Fran Baum is Professor of Public Health and an Australia Research Council Federation Fellow at Flinders University, Adelaide. She is also Foundation Director of the Southgate Institute for Health, Society and Equity & the South Australian Community Health Research Unit . She is Co-Chair of the Global Steering Council of the People's Health Movement - a global network of health activist (www.phmovement.org). She also served as a Commissioner on the World Health Organization's Commission on the Social Determinants of Health from 2005-08. She is a Fellow of the Academy of the Social Sciences in Australia and of the Australian Health Promotion Association. She is a past National President and Life Member of the Public Health Association of Australia.
Fran Baum is one of Australia's leading researchers on the social and economic determinants of health. She holds grants from the National Health & Medical Research Council and the Australia Research Council which are considering aspects of health inequities and social determinants of health, evaluating the South Australian Health in All Policies initiative, comprehensive primary health care, social capital, and neighbourhood effects on health. Her book, The New Public Health (3rd edition 2008 Oxford University Press), is widely used as a public health text.
Consultant and Reader in Paediatrics and Child Public Health, Department of Medicine, Imperial College, London, UK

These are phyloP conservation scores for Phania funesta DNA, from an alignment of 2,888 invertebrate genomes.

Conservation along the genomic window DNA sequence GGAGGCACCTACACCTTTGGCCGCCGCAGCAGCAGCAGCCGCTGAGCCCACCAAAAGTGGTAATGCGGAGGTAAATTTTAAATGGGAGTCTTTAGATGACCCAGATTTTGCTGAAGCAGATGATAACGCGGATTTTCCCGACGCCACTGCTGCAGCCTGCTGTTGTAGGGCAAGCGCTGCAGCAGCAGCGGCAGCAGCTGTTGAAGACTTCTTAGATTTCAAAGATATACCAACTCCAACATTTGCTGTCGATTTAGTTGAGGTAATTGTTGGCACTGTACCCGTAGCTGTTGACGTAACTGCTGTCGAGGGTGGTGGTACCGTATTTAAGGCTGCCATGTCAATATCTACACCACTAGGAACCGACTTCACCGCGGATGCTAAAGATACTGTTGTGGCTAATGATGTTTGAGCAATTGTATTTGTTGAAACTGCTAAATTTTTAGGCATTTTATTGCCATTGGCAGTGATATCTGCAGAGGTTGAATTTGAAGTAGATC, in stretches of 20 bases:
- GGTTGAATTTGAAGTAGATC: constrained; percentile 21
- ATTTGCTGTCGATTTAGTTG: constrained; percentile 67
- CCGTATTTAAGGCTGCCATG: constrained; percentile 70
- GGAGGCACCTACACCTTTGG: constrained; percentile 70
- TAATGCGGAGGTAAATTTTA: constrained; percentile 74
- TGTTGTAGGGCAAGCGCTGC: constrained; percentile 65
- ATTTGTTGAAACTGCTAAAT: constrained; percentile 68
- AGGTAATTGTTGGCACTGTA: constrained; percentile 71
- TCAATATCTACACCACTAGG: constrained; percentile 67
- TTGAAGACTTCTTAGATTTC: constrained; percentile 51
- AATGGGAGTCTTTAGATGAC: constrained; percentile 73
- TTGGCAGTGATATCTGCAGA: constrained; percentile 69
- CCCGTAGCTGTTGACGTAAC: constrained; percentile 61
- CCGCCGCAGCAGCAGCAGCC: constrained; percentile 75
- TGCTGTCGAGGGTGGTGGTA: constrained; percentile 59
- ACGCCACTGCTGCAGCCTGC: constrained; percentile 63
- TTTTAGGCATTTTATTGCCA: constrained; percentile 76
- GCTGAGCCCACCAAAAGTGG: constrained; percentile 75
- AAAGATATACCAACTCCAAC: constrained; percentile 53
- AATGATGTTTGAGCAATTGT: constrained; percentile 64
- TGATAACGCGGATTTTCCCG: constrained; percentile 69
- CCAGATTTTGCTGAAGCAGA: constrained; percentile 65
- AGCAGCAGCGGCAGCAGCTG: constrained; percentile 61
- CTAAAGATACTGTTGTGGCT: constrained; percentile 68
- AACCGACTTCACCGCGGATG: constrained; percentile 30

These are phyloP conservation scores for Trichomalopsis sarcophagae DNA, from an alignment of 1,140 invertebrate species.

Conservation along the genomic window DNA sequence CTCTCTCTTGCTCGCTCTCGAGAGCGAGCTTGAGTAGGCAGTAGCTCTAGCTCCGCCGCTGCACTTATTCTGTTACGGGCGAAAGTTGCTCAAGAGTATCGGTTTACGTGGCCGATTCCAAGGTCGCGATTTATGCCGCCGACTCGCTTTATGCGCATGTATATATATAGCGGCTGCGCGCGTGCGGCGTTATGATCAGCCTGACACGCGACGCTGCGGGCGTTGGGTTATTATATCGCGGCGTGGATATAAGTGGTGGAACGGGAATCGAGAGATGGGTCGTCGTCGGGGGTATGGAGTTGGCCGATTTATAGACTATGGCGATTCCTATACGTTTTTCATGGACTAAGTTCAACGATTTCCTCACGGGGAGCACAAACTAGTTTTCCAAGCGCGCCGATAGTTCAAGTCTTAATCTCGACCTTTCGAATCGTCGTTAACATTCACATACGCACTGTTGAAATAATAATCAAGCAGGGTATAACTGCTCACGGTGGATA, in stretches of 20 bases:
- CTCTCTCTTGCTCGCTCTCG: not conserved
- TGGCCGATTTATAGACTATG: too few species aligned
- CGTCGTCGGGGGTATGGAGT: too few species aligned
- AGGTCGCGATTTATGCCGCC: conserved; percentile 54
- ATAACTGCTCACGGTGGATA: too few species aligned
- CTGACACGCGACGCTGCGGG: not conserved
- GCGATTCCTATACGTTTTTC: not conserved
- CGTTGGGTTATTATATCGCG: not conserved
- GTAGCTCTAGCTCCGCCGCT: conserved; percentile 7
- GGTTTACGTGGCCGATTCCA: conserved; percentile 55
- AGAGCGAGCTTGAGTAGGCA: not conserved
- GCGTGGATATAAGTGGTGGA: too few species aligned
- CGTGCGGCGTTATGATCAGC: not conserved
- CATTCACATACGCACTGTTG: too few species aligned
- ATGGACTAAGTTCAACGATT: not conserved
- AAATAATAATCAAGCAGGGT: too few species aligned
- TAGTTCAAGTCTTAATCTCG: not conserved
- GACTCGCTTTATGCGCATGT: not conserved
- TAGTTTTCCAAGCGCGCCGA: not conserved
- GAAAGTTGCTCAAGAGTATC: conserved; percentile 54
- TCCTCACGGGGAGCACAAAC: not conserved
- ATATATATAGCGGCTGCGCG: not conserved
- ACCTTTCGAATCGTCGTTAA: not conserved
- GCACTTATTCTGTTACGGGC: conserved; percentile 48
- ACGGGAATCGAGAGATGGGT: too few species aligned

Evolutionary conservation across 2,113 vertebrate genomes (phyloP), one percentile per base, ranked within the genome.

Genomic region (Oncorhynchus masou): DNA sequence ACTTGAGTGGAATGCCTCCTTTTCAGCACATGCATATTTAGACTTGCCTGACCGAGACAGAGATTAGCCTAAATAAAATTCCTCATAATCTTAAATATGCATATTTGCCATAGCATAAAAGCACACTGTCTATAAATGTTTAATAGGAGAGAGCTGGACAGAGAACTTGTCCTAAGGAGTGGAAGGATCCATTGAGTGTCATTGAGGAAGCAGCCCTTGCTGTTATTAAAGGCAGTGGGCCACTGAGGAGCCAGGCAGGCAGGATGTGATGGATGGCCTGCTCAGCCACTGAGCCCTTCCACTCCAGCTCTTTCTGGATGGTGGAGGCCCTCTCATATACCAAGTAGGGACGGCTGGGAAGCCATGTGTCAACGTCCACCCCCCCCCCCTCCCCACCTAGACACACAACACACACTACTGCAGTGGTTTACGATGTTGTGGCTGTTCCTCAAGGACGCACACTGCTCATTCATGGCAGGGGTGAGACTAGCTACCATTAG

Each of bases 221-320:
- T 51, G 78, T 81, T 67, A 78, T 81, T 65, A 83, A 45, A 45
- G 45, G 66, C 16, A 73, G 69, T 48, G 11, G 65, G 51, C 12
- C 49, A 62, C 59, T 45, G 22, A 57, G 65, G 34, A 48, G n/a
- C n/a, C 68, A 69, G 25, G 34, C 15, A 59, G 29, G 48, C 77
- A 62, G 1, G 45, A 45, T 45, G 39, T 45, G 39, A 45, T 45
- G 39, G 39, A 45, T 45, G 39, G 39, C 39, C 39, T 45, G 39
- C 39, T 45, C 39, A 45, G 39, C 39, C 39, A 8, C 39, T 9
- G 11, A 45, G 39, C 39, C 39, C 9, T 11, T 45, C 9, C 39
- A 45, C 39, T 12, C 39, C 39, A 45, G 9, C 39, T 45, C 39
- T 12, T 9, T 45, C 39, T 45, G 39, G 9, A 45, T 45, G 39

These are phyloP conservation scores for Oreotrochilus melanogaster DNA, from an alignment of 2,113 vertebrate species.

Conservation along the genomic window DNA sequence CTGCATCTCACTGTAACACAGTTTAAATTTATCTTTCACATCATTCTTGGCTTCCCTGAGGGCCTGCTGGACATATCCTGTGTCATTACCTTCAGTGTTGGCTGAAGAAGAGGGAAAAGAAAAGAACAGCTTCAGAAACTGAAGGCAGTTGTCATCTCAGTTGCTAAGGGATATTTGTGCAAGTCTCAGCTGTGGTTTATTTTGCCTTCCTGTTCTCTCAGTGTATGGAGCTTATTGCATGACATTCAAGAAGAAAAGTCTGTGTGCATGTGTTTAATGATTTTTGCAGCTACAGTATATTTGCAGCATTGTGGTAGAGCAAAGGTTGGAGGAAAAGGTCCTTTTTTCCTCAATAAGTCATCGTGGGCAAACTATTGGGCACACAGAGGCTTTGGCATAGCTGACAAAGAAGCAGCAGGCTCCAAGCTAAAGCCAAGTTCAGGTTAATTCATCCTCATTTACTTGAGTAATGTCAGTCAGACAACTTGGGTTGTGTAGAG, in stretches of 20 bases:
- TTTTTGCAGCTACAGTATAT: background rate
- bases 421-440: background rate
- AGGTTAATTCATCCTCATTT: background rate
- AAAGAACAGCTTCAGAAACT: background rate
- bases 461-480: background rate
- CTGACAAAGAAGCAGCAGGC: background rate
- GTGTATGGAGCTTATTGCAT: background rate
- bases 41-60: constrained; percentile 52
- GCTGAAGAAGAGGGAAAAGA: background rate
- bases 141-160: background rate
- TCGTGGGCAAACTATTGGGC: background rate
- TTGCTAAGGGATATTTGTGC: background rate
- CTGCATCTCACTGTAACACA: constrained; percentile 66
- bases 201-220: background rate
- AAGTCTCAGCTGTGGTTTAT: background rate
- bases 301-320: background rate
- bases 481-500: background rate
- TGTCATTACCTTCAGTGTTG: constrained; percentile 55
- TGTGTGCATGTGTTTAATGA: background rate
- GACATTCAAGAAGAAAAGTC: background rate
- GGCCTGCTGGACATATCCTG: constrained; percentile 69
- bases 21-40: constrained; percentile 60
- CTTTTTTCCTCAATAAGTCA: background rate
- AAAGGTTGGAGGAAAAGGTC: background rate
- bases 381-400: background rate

Mitch is a general and developmental paediatrician with specific expertise in the under fives. He qualified in medicine MBBS from UCH, London in 1983. Paediatric training posts were at Stoke Mandeville, Charing Cross Hospital, Great Ormond Street, Northwick Park, and Nottingham. After obtaining an MSc in Community Paediatrics from the Institute of Child Health in London, he moved to Nottingham as Consultant Senior Lecturer in Community Paediatrics 1990-98. He worked in inner city community practice in health centres, schools, day nurseries and specialist out-reach to single handed and group practices. He carried out teaching and research into the national child health screening programme and community paediatric out reach to primary care. He returned to London in 1998 and established the River Island Academic Centre for Paediatrics and Child Health at Northwick Park Hospital, Harrow, Imperial College London. He is the Course Director for Paediatrics for undergraduates and codirects an MSc at Imperial College. His research interests include international child health indicators, child public health monitoring, and health service evaluation. He coauthored the Manual of Community Paediatrics and the first textbook on Child Public Health now in its 2nd Edition. He worked at DH (Dec08- Mar10) to advise on the Healthy Child Programme (HCP) and lead on the Two Year Review, he led the production of HCP e learning launched by Ann Milton Minister for Public Health in March 2011, and is currently Officer for Health Promotion for the Royal College of Paediatrics and Child Health.